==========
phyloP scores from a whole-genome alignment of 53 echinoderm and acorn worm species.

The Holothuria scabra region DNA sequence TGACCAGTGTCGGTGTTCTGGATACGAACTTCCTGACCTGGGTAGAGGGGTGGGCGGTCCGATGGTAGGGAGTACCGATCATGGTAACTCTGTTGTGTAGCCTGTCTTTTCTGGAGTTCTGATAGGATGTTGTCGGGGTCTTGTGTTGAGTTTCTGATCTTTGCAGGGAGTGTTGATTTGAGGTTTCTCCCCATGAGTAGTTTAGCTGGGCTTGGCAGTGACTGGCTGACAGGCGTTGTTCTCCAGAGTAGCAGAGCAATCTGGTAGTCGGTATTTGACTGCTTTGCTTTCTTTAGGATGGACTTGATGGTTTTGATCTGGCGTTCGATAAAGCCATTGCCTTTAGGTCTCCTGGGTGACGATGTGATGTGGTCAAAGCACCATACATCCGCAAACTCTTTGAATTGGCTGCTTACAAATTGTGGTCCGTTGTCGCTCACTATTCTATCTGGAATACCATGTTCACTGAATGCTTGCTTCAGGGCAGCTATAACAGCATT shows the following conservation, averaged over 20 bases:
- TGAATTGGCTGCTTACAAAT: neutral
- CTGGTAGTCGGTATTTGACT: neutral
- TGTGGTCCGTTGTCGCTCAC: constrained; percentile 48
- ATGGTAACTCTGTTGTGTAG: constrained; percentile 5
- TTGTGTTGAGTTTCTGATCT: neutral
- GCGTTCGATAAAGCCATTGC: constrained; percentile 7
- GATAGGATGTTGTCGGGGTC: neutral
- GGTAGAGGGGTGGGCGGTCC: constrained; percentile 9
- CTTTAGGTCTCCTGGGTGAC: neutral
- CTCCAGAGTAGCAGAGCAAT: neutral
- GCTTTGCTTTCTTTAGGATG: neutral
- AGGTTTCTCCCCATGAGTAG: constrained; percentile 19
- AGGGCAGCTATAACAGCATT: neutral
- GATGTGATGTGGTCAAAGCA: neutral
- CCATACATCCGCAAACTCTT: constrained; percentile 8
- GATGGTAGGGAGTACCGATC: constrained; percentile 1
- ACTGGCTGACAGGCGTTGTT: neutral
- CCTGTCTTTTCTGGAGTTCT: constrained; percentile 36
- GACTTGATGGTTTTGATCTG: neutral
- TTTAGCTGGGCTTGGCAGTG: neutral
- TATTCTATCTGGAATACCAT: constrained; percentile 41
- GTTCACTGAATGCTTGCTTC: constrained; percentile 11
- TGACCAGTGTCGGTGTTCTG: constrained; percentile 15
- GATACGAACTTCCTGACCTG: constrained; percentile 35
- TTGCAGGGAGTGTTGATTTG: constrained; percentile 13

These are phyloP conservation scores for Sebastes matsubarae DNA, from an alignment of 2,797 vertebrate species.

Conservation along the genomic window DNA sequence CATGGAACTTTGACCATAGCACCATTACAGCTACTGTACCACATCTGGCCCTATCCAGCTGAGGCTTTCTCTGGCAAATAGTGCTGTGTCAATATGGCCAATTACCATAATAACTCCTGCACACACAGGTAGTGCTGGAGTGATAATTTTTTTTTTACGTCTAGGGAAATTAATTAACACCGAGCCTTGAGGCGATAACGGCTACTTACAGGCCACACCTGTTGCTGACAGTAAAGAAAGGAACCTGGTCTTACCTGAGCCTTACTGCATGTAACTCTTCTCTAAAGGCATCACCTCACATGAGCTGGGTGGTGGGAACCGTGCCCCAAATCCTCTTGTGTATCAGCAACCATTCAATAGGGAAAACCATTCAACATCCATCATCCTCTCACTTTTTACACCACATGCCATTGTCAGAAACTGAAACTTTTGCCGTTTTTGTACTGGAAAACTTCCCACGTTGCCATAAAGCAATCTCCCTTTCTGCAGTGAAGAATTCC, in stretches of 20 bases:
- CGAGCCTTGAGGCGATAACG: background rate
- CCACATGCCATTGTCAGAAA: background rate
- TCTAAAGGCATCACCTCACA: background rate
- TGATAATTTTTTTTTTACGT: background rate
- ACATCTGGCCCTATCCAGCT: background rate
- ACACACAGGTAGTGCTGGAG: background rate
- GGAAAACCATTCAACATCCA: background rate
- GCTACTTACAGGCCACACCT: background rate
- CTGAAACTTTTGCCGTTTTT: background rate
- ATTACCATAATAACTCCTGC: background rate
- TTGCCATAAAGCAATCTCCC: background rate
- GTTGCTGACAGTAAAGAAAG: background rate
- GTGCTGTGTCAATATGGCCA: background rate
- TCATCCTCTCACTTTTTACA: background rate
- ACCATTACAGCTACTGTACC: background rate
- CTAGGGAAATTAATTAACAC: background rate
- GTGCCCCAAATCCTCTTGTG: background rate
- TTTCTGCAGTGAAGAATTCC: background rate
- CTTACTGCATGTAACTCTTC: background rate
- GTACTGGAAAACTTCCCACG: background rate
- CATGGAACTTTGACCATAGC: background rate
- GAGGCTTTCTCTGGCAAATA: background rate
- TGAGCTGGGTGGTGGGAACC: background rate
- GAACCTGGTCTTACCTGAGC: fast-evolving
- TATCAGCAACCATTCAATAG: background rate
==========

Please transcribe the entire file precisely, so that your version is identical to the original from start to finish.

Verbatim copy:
phyloP scores from a whole-genome alignment of 53 echinoderm and acorn worm species.

The Holothuria scabra region DNA sequence TGACCAGTGTCGGTGTTCTGGATACGAACTTCCTGACCTGGGTAGAGGGGTGGGCGGTCCGATGGTAGGGAGTACCGATCATGGTAACTCTGTTGTGTAGCCTGTCTTTTCTGGAGTTCTGATAGGATGTTGTCGGGGTCTTGTGTTGAGTTTCTGATCTTTGCAGGGAGTGTTGATTTGAGGTTTCTCCCCATGAGTAGTTTAGCTGGGCTTGGCAGTGACTGGCTGACAGGCGTTGTTCTCCAGAGTAGCAGAGCAATCTGGTAGTCGGTATTTGACTGCTTTGCTTTCTTTAGGATGGACTTGATGGTTTTGATCTGGCGTTCGATAAAGCCATTGCCTTTAGGTCTCCTGGGTGACGATGTGATGTGGTCAAAGCACCATACATCCGCAAACTCTTTGAATTGGCTGCTTACAAATTGTGGTCCGTTGTCGCTCACTATTCTATCTGGAATACCATGTTCACTGAATGCTTGCTTCAGGGCAGCTATAACAGCATT shows the following conservation, averaged over 20 bases:
- TGAATTGGCTGCTTACAAAT: neutral
- CTGGTAGTCGGTATTTGACT: neutral
- TGTGGTCCGTTGTCGCTCAC: constrained; percentile 48
- ATGGTAACTCTGTTGTGTAG: constrained; percentile 5
- TTGTGTTGAGTTTCTGATCT: neutral
- GCGTTCGATAAAGCCATTGC: constrained; percentile 7
- GATAGGATGTTGTCGGGGTC: neutral
- GGTAGAGGGGTGGGCGGTCC: constrained; percentile 9
- CTTTAGGTCTCCTGGGTGAC: neutral
- CTCCAGAGTAGCAGAGCAAT: neutral
- GCTTTGCTTTCTTTAGGATG: neutral
- AGGTTTCTCCCCATGAGTAG: constrained; percentile 19
- AGGGCAGCTATAACAGCATT: neutral
- GATGTGATGTGGTCAAAGCA: neutral
- CCATACATCCGCAAACTCTT: constrained; percentile 8
- GATGGTAGGGAGTACCGATC: constrained; percentile 1
- ACTGGCTGACAGGCGTTGTT: neutral
- CCTGTCTTTTCTGGAGTTCT: constrained; percentile 36
- GACTTGATGGTTTTGATCTG: neutral
- TTTAGCTGGGCTTGGCAGTG: neutral
- TATTCTATCTGGAATACCAT: constrained; percentile 41
- GTTCACTGAATGCTTGCTTC: constrained; percentile 11
- TGACCAGTGTCGGTGTTCTG: constrained; percentile 15
- GATACGAACTTCCTGACCTG: constrained; percentile 35
- TTGCAGGGAGTGTTGATTTG: constrained; percentile 13

These are phyloP conservation scores for Sebastes matsubarae DNA, from an alignment of 2,797 vertebrate species.

Conservation along the genomic window DNA sequence CATGGAACTTTGACCATAGCACCATTACAGCTACTGTACCACATCTGGCCCTATCCAGCTGAGGCTTTCTCTGGCAAATAGTGCTGTGTCAATATGGCCAATTACCATAATAACTCCTGCACACACAGGTAGTGCTGGAGTGATAATTTTTTTTTTACGTCTAGGGAAATTAATTAACACCGAGCCTTGAGGCGATAACGGCTACTTACAGGCCACACCTGTTGCTGACAGTAAAGAAAGGAACCTGGTCTTACCTGAGCCTTACTGCATGTAACTCTTCTCTAAAGGCATCACCTCACATGAGCTGGGTGGTGGGAACCGTGCCCCAAATCCTCTTGTGTATCAGCAACCATTCAATAGGGAAAACCATTCAACATCCATCATCCTCTCACTTTTTACACCACATGCCATTGTCAGAAACTGAAACTTTTGCCGTTTTTGTACTGGAAAACTTCCCACGTTGCCATAAAGCAATCTCCCTTTCTGCAGTGAAGAATTCC, in stretches of 20 bases:
- CGAGCCTTGAGGCGATAACG: background rate
- CCACATGCCATTGTCAGAAA: background rate
- TCTAAAGGCATCACCTCACA: background rate
- TGATAATTTTTTTTTTACGT: background rate
- ACATCTGGCCCTATCCAGCT: background rate
- ACACACAGGTAGTGCTGGAG: background rate
- GGAAAACCATTCAACATCCA: background rate
- GCTACTTACAGGCCACACCT: background rate
- CTGAAACTTTTGCCGTTTTT: background rate
- ATTACCATAATAACTCCTGC: background rate
- TTGCCATAAAGCAATCTCCC: background rate
- GTTGCTGACAGTAAAGAAAG: background rate
- GTGCTGTGTCAATATGGCCA: background rate
- TCATCCTCTCACTTTTTACA: background rate
- ACCATTACAGCTACTGTACC: background rate
- CTAGGGAAATTAATTAACAC: background rate
- GTGCCCCAAATCCTCTTGTG: background rate
- TTTCTGCAGTGAAGAATTCC: background rate
- CTTACTGCATGTAACTCTTC: background rate
- GTACTGGAAAACTTCCCACG: background rate
- CATGGAACTTTGACCATAGC: background rate
- GAGGCTTTCTCTGGCAAATA: background rate
- TGAGCTGGGTGGTGGGAACC: background rate
- GAACCTGGTCTTACCTGAGC: fast-evolving
- TATCAGCAACCATTCAATAG: background rate